Artificial Sweeteners: A Wolf in Sheep's Clothing?

David A. Johnson, MD


March 22, 2016

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Not So Sweet?

Hello. I'm Dr David Johnson, professor of medicine and chief of gastroenterology at Eastern Virginia Medical School in Norfolk, Virginia.

I recently attended a conference at the Weizmann Institute of Science in Rehovot, Israel, and wanted to highlight some particularly fascinating information about noncaloric artificial sweeteners.

In use for over a century now, there are six commercially available artificial sweeteners in the United States. They are commonly used in a variety of foods, processed sodas, and other products that we routinely see on the shelf and ingest perhaps every day. Artificial sweeteners are frequently recommended to patients with prediabetes, diabetes, and obesity because they are noncaloric and don't have an absorbable sugar.

Are they really good for us? The data on glycemic control in patients with diabetes or obesity are quite mixed. What I want to share with you today is why some of these artificial sweeteners are really not good and, in fact, may be bad for you.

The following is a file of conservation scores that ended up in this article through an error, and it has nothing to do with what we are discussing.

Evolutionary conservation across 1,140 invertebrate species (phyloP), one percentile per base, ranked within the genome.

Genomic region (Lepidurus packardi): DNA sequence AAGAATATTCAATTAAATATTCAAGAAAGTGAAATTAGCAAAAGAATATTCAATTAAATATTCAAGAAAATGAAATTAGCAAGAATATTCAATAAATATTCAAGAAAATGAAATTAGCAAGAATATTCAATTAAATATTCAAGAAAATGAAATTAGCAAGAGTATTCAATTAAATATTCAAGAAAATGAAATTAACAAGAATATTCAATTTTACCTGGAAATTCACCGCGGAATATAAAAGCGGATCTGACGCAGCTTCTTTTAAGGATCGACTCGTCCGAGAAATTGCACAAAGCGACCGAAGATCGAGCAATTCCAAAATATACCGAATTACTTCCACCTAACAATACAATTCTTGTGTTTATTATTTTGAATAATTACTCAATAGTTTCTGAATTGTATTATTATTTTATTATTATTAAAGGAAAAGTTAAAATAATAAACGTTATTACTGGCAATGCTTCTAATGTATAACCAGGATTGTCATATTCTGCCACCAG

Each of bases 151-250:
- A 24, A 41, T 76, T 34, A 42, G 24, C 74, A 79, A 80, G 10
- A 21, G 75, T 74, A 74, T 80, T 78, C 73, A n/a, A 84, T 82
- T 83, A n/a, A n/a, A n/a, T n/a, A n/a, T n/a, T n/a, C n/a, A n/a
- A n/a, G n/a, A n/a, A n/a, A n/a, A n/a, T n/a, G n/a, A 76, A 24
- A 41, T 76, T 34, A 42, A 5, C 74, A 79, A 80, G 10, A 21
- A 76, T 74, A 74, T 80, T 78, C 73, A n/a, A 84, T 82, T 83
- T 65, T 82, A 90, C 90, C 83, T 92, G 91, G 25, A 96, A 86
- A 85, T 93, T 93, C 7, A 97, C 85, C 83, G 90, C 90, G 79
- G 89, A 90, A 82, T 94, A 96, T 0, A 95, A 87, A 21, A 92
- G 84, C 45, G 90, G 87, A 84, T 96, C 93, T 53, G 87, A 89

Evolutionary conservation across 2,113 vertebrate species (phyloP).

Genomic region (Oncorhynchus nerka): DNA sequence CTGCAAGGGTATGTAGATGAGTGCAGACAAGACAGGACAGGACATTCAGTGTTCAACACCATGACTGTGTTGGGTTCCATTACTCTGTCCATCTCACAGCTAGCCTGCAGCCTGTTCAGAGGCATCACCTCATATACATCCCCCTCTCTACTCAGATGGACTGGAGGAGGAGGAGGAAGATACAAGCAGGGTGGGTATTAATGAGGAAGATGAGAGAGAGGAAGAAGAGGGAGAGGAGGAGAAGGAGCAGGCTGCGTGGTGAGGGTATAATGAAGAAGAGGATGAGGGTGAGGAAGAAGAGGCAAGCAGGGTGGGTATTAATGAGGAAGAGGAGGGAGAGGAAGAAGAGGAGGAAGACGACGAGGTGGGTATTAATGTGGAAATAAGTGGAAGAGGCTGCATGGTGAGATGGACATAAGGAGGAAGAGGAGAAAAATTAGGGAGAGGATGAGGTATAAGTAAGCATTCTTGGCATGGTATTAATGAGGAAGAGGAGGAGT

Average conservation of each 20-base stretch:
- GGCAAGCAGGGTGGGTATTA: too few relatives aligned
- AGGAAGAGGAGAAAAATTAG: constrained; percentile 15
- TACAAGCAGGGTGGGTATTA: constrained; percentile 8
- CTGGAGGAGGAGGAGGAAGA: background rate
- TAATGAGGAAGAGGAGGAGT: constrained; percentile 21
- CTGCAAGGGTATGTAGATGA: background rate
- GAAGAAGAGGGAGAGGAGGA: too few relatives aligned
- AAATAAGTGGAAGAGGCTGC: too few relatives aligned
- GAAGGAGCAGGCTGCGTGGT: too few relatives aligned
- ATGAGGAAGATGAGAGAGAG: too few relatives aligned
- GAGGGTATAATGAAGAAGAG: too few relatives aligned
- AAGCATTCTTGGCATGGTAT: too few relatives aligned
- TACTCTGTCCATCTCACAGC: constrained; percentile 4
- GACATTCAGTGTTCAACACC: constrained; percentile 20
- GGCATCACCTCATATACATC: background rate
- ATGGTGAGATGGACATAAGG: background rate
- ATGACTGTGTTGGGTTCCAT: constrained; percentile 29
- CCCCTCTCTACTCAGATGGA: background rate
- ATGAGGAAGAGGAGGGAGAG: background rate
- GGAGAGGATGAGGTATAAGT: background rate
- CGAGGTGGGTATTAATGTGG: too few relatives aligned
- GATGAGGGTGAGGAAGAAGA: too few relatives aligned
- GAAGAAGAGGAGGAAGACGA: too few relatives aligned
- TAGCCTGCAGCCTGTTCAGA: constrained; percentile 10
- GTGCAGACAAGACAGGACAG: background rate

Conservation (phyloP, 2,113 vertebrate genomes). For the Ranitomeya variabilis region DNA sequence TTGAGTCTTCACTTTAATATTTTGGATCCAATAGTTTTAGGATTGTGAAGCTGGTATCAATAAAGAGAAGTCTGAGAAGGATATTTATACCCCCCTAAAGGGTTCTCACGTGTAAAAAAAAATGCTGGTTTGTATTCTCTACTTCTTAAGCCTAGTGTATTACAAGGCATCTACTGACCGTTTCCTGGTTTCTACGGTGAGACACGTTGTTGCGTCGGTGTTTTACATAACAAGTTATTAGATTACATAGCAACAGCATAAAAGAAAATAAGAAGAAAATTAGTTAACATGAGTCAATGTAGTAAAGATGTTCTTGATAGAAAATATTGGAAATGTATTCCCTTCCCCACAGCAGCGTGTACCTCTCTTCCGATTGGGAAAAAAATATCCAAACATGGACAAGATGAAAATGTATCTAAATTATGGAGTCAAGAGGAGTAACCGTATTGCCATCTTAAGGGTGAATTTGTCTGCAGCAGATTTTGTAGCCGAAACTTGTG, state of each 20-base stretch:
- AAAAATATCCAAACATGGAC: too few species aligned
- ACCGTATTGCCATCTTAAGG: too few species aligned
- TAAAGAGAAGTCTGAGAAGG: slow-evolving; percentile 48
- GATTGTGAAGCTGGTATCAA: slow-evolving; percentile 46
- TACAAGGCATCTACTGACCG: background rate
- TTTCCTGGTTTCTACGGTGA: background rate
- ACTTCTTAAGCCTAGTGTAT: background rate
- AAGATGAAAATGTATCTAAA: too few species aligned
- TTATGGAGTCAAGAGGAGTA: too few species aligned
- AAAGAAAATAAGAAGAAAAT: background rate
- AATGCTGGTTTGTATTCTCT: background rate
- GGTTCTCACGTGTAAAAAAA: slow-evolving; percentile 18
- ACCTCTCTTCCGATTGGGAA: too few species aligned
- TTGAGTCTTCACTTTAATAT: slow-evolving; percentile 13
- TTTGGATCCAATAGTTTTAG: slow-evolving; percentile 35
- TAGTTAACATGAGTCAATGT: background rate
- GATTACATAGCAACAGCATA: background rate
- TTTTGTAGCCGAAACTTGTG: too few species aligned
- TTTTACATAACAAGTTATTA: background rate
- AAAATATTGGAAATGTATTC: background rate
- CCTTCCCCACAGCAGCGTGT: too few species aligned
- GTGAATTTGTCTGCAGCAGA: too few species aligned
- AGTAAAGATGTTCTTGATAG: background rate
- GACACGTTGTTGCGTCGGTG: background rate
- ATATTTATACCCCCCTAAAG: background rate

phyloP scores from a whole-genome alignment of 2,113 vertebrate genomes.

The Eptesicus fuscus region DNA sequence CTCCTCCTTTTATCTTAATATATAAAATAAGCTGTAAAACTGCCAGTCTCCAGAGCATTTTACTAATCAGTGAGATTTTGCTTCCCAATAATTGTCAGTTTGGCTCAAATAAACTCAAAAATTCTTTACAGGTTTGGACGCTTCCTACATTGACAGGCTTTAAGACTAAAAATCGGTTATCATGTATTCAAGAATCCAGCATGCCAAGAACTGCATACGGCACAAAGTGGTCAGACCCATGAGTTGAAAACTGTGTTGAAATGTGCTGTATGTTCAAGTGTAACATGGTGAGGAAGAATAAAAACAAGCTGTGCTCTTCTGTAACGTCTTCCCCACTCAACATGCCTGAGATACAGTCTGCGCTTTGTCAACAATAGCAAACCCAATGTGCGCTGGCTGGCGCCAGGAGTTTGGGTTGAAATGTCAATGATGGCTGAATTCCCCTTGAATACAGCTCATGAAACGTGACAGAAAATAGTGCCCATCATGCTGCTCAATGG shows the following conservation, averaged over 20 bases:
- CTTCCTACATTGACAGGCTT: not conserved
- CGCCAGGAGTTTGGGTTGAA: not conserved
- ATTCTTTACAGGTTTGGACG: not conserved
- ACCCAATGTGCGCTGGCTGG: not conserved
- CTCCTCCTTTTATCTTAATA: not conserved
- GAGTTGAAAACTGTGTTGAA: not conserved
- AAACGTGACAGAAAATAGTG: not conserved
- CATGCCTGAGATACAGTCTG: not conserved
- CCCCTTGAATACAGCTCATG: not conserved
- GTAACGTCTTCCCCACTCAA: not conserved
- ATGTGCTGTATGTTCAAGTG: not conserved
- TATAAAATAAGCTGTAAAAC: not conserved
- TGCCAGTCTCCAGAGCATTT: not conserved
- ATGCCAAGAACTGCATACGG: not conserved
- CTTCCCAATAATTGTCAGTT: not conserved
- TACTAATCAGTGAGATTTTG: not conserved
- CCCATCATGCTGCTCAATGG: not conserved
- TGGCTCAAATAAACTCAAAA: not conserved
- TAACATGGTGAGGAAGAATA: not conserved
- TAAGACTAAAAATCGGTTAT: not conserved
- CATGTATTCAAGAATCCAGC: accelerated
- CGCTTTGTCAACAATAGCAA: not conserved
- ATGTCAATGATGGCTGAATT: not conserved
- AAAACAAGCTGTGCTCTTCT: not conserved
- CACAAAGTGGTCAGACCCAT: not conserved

A Fascinating Series of Experiments

Let's look at a fascinating series of experiments from the Weizmann Institute of Science.[1]

First, they took mice and gave them three artificial sweeteners: saccharin, sucralose (which is Splenda®), and aspartame. (These are the three most commonly used artificial sweeteners, but there are also three others.) They compared mice that were fed these sweeteners with mice that had routine chow feeds and glucose or sucrose, which are both absorbable sugars. At the end of the 4-week experiment, there was a profound effect on the glycemic control of the mice that were being fed the noncaloric artificial sweeteners; they had significant dysregulation of their glycemic control. Saccharin had the most pronounced effect, so they did another experiment using a lower dose of saccharin, which showed the same type of glycemic worsening in the mice.

Was this effect related to the microbiome? We know that sugars are potentially fermentable; noncaloric sugars can be presented to the gastrointestinal tract, and the microbiome can take advantage of them. The microbiome can convert them to things that may be fermented and then upregulate certain pathways by themselves, through degradation products, or they may have a prebiotic effect. In a prebiotic effect, the ingested substance may actually be toxic due to the metabolic waste products that the bacteria generate and may knock off some other bacteria or may favor some of the bad bacteria, creating what we call intestinal dysbiosis.